“A recent 5G-ACIA whitepaper (from May 2020) [presents] typical industrial use cases [for industrial 5G with TSN] – crucially for controller-to-controller, controller-to-device and device-to-compute communications. The paper shows that 5G, as specified in Release 16 and 17, provides all functionality needed for integration with TSN for industrial automation. A very realistic application is shuttles in a packaging plant.
“With many state-of-the-art packaging machines, one or more track-based shuttles convey materials inside a single machine or between multiple machines. These shuttles have local on-board controllers that can communicate their position or other control data via 5G. As shuttle controllers interact with other devices, such as robots or machines that require the exact position of the shuttles in real time, failed or delayed transmission of the corresponding data could lead to the cessation of machine operation and therefore downtime.”
How does OPC UA fit with TSN and with 5G-TSN?
“With TSN, applications become more robust in the face of high network loads and synchronous clock operations – even without having to use special hardware components. However, TSN not only plays out its advantages at the field level, but also for the control and operator level. Here, the open, manufacturer- and platform-independent standard OPC UA has become widely accepted.
“TSN is ideal for time-critical communication from machine to machine and from machines to MES and ERP level [systems]. This means connectivity is manufacturer-independent and several protocols, including those with real-time capability, can be transmitted simultaneously. Large amounts of data can be transmitted in this way, and high-performance machine communications, with the possibility of dynamic ad hoc networking relationships, take place at the control and operator level.
“The main advantages come with the combination of 5G-TSN and OPC UA, enabling enterprises to use one network infrastructure for different applications – like automation, maintenance, or analytics. Additionally, the combination of 5G-TSN and OPC UA provides a guaranteed but differentiated quality-of-service, low transmission latency, and high-quality real-time communications.”
What are the challenges / obstacles – in terms of technological development?
“5G-ACIA is also looking at how industrial private 5G networks can be integrated with existing and emerging Industry 4.0 operations systems. We recently published another whitepaper, on use of digital twins to integrate 5G into production networks, which provides an overview. A key aspect is the integration of 5G into Industry 4.0 by defining a 5G Asset Administration Shell (AAS).
“The AAS concept has emerged as an important building block for the ‘factory of the future’, and is about to be standardized by the International Electrotechnical Commission (IEC). A new organization, the Industrial Digital Twin Association, is being formed by the German Electrical and Electronic Manufacturers Association (ZVEI) and Mechanical Engineering Industry Association (VDMA) to drive the commercial implementation of AAS.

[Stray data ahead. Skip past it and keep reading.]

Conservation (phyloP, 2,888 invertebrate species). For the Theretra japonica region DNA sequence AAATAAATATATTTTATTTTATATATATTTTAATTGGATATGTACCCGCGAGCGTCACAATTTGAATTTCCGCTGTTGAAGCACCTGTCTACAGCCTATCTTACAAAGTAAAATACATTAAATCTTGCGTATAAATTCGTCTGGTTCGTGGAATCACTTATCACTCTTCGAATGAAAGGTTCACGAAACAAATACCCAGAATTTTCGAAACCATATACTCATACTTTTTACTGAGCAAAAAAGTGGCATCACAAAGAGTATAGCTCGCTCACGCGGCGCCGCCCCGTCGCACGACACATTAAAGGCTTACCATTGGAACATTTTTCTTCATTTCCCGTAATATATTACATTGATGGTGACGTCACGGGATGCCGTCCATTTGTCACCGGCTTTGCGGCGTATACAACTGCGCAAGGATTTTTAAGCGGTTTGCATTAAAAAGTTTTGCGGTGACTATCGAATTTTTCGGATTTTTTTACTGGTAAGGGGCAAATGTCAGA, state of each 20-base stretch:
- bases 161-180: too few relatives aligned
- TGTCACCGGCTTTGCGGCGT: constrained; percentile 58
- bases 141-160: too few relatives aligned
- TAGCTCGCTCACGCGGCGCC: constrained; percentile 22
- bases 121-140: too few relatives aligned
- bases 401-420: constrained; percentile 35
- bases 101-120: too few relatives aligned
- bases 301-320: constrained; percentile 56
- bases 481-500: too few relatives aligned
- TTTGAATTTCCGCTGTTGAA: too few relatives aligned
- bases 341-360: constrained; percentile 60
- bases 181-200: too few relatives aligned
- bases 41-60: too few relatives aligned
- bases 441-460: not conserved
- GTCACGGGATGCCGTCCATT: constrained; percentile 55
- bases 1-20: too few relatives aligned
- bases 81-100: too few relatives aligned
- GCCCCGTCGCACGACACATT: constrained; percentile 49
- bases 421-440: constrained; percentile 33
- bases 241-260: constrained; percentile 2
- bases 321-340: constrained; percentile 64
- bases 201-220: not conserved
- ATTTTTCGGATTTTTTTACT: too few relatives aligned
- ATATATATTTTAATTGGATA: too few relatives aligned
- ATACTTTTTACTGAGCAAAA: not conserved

“On the hardware side, things are looking good in terms of industrial 5G devices, as well. Chip manufacturers have already been on the market with Release 15 chipsets for some time, and manufacturers have announced they will also offer chips that meet Release 16 requirements by the end of 2021.”
What are the challenges / obstacles – in terms of the standardization process?
“First of all, there’s a lot of work [to do – and also to answer the question]! 3GPP has worked out 5G-based industrial communication with TSN. Starting from Release 15, ultra-reliable low-latency communication (URLLC) capabilities have been gradually introduced. 3GPP was able to launch the next round of evolution as early as mid-2020 – three months late due to the Covid 19 pandemic. Development always follows the same principles: add new features, improve existing ones, simplify implementation, and make operations more efficient.
“This was true for the latest 5G spec, too. Support for TSN was added in Release 16, and extended in the Release 17 work item on industrial IoT. The standardization work covers new 5G capabilities to support TSC, and 5G integration with TSN networks – a 5G system has been specified, for example, to appear to an external TSN network as a set of virtual TSN-enabled 5G bridges. At the same time, IEEE TSN standardization is evolving, too, and specification of a TSN profile for industrial automation IEC/IEEE 60802 is currently under development. It is important that the 5G standard remains aligned with this evolution of TSN.”
What is the roadmap for these technologies?
“Further improvements are to be made in ongoing 3GPP Release 17 work. Here, too, there are already some interesting technologies that create further application possibilities for 5G. These include the extension of the radio spectrum up to 71 GHz, enhancements for private 5G networks, positioning enhancement, a ‘5G Light’ (or ‘Reduced Capability NR’) with an energy efficient mode for industrial sensors running on batteries, and – also of interest to industrial users – new functions for the optimized use of augmented or virtual reality.
“In addition, users should not lose sight of their own roadmap. The use of wireless technologies can bring many advantages to enterprises. But there is always an impact on how products are designed, and how production workflows and processes are organized. In this context, enterprises find answers to certain concrete questions right away, like where to put the antennas and who to work with. The learning curve rises steeply, from there. But ultimately, those who use the technology will be rewarded.”